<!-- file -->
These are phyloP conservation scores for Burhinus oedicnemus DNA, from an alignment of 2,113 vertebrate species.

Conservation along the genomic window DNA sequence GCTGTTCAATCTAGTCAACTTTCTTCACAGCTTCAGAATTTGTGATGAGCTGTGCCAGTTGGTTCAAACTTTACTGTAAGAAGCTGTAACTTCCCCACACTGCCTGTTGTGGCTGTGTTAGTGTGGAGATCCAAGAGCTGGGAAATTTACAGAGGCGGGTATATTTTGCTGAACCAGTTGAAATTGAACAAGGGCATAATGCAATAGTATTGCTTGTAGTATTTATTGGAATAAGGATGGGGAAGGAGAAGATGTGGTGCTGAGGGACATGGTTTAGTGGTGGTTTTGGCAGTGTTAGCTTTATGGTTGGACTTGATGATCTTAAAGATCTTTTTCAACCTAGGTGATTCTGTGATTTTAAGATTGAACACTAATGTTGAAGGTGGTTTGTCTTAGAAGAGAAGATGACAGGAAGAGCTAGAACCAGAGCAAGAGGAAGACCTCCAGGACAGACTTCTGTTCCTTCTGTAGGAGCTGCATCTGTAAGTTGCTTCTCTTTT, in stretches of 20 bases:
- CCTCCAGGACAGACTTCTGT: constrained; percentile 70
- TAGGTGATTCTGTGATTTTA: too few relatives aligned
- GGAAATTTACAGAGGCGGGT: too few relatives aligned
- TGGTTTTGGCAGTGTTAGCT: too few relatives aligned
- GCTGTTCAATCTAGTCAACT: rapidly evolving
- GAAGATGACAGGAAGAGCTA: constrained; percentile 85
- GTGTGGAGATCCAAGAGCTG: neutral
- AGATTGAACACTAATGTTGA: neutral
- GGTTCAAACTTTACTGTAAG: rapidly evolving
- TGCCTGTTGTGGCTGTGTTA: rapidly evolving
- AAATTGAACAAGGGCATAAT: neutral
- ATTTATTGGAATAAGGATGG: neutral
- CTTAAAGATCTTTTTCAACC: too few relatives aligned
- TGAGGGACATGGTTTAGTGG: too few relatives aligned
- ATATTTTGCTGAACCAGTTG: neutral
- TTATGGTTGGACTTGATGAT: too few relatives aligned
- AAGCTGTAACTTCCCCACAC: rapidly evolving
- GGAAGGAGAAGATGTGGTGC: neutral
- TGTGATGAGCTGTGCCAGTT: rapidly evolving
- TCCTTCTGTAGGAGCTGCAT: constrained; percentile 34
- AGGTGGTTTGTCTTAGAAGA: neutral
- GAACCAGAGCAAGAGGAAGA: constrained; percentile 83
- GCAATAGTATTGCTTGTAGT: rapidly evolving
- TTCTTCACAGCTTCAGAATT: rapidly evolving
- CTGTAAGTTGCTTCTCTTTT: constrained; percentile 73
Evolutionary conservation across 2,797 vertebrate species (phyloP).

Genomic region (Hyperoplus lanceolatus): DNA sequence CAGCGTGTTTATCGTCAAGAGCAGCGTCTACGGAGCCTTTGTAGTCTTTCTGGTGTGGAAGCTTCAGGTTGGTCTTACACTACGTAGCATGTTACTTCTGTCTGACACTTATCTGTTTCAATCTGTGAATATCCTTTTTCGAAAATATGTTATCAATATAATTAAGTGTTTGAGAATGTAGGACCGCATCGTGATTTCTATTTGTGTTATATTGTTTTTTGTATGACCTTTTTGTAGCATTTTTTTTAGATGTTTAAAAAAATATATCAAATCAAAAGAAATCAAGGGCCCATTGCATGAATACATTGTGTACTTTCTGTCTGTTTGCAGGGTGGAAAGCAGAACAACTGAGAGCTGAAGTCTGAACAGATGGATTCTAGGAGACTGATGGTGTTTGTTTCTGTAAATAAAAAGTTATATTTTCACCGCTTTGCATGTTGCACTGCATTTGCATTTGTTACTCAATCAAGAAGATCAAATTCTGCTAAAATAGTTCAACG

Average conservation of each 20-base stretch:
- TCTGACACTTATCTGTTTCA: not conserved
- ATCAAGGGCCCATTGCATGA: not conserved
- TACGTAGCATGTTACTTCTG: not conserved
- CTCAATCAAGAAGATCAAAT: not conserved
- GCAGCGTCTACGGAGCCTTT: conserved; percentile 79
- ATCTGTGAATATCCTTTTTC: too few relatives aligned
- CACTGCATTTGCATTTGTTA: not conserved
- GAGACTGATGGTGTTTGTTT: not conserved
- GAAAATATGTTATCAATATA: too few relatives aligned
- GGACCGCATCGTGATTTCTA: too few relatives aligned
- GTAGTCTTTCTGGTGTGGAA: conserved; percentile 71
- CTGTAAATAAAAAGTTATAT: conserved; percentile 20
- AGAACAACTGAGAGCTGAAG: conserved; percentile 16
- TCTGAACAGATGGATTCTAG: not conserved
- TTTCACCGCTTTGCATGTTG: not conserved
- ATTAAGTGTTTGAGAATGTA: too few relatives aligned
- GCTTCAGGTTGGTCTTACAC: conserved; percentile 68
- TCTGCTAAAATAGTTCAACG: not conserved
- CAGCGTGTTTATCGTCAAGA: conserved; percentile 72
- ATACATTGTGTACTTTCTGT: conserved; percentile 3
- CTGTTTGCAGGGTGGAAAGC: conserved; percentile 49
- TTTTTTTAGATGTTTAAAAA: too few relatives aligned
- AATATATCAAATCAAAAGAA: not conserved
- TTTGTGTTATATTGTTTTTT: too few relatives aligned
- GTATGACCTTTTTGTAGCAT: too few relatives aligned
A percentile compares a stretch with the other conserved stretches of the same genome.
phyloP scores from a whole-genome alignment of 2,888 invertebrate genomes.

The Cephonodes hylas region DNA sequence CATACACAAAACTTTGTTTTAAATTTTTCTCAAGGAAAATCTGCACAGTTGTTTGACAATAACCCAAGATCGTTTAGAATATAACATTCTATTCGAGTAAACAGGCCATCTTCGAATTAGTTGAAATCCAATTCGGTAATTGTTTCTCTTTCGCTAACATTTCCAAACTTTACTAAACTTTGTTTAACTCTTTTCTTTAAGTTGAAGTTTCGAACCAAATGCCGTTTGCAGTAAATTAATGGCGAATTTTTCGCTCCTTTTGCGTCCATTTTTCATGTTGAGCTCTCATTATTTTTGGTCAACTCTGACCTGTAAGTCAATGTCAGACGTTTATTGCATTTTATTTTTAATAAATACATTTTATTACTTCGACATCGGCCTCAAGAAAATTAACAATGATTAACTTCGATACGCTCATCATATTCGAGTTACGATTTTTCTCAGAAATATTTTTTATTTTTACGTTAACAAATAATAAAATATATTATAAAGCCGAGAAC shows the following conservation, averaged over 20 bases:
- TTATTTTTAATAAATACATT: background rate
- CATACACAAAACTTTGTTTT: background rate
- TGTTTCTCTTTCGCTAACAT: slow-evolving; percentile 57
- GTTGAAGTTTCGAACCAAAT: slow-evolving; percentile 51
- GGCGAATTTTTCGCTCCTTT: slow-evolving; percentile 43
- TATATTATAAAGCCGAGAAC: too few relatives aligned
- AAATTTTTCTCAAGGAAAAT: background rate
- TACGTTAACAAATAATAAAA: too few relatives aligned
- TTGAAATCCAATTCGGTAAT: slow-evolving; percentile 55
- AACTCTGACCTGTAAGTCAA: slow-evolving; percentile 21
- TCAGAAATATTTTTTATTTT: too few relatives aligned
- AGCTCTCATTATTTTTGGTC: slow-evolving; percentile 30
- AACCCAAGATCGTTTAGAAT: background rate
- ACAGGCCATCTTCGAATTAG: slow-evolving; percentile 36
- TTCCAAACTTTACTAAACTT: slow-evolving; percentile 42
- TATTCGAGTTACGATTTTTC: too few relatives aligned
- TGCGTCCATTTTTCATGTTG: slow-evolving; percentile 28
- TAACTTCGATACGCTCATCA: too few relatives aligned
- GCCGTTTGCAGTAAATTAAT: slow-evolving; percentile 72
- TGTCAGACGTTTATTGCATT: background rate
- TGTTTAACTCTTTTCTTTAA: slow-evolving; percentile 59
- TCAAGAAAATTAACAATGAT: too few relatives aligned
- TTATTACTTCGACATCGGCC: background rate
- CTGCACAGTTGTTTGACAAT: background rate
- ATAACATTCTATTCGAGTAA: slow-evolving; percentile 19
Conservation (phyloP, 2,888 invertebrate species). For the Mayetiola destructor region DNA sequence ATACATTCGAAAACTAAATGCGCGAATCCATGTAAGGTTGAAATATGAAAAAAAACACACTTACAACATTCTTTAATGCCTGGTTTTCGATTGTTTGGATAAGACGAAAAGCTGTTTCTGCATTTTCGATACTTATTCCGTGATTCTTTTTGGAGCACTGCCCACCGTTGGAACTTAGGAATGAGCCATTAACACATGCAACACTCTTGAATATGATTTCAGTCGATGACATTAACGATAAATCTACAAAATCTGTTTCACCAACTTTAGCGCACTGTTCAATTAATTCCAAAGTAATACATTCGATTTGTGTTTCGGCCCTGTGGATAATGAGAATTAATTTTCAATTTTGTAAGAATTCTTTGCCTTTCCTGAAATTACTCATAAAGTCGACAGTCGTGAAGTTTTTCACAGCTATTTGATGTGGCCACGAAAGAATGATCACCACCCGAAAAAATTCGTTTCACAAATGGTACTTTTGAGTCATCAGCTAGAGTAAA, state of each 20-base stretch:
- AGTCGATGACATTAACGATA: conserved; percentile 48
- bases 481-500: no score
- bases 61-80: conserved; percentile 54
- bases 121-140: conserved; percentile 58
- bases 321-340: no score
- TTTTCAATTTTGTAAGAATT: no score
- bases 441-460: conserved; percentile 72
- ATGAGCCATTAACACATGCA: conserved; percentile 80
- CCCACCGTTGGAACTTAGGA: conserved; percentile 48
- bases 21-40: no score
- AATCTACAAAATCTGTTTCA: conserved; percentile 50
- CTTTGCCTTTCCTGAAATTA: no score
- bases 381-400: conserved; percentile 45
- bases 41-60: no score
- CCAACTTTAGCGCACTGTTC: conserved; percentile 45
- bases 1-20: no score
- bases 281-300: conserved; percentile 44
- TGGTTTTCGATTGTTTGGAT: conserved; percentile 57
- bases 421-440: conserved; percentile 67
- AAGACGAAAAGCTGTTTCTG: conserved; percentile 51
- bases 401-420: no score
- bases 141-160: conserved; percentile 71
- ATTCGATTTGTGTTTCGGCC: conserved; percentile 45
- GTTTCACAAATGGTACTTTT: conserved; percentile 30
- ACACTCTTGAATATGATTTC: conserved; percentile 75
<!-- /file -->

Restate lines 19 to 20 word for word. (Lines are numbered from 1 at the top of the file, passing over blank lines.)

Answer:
- AAGCTGTAACTTCCCCACAC: rapidly evolving
- GGAAGGAGAAGATGTGGTGC: neutral